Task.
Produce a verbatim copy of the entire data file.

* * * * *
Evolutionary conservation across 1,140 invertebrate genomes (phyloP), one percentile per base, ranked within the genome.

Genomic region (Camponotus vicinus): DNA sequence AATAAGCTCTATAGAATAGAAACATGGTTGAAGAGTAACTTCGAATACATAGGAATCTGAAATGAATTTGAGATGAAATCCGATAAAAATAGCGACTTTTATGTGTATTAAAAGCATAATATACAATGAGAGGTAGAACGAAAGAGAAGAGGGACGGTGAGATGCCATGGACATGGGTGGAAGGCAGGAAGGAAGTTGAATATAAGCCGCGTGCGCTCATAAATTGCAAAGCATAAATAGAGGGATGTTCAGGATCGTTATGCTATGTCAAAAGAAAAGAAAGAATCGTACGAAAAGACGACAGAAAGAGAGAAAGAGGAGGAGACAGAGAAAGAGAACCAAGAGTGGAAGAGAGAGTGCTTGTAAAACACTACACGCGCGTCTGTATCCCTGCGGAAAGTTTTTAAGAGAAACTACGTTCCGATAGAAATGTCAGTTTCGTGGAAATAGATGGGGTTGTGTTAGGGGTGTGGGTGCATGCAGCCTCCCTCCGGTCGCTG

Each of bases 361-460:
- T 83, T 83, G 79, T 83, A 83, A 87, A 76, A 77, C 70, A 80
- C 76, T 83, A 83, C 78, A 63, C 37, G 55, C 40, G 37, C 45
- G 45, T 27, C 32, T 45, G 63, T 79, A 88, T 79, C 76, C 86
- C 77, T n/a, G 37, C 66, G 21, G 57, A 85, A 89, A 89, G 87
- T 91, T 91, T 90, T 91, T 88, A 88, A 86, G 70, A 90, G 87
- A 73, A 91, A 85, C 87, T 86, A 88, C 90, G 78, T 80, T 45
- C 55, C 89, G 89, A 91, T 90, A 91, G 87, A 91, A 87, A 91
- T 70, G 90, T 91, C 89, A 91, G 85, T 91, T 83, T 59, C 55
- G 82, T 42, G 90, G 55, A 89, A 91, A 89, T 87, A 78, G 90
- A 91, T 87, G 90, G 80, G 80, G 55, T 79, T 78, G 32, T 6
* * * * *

Evolutionary conservation across 1,140 invertebrate genomes (phyloP), one percentile per base, ranked within the genome.

Genomic region (Camponotus vicinus): DNA sequence AATAAGCTCTATAGAATAGAAACATGGTTGAAGAGTAACTTCGAATACATAGGAATCTGAAATGAATTTGAGATGAAATCCGATAAAAATAGCGACTTTTATGTGTATTAAAAGCATAATATACAATGAGAGGTAGAACGAAAGAGAAGAGGGACGGTGAGATGCCATGGACATGGGTGGAAGGCAGGAAGGAAGTTGAATATAAGCCGCGTGCGCTCATAAATTGCAAAGCATAAATAGAGGGATGTTCAGGATCGTTATGCTATGTCAAAAGAAAAGAAAGAATCGTACGAAAAGACGACAGAAAGAGAGAAAGAGGAGGAGACAGAGAAAGAGAACCAAGAGTGGAAGAGAGAGTGCTTGTAAAACACTACACGCGCGTCTGTATCCCTGCGGAAAGTTTTTAAGAGAAACTACGTTCCGATAGAAATGTCAGTTTCGTGGAAATAGATGGGGTTGTGTTAGGGGTGTGGGTGCATGCAGCCTCCCTCCGGTCGCTG

Each of bases 361-460:
- T 83, T 83, G 79, T 83, A 83, A 87, A 76, A 77, C 70, A 80
- C 76, T 83, A 83, C 78, A 63, C 37, G 55, C 40, G 37, C 45
- G 45, T 27, C 32, T 45, G 63, T 79, A 88, T 79, C 76, C 86
- C 77, T n/a, G 37, C 66, G 21, G 57, A 85, A 89, A 89, G 87
- T 91, T 91, T 90, T 91, T 88, A 88, A 86, G 70, A 90, G 87
- A 73, A 91, A 85, C 87, T 86, A 88, C 90, G 78, T 80, T 45
- C 55, C 89, G 89, A 91, T 90, A 91, G 87, A 91, A 87, A 91
- T 70, G 90, T 91, C 89, A 91, G 85, T 91, T 83, T 59, C 55
- G 82, T 42, G 90, G 55, A 89, A 91, A 89, T 87, A 78, G 90
- A 91, T 87, G 90, G 80, G 80, G 55, T 79, T 78, G 32, T 6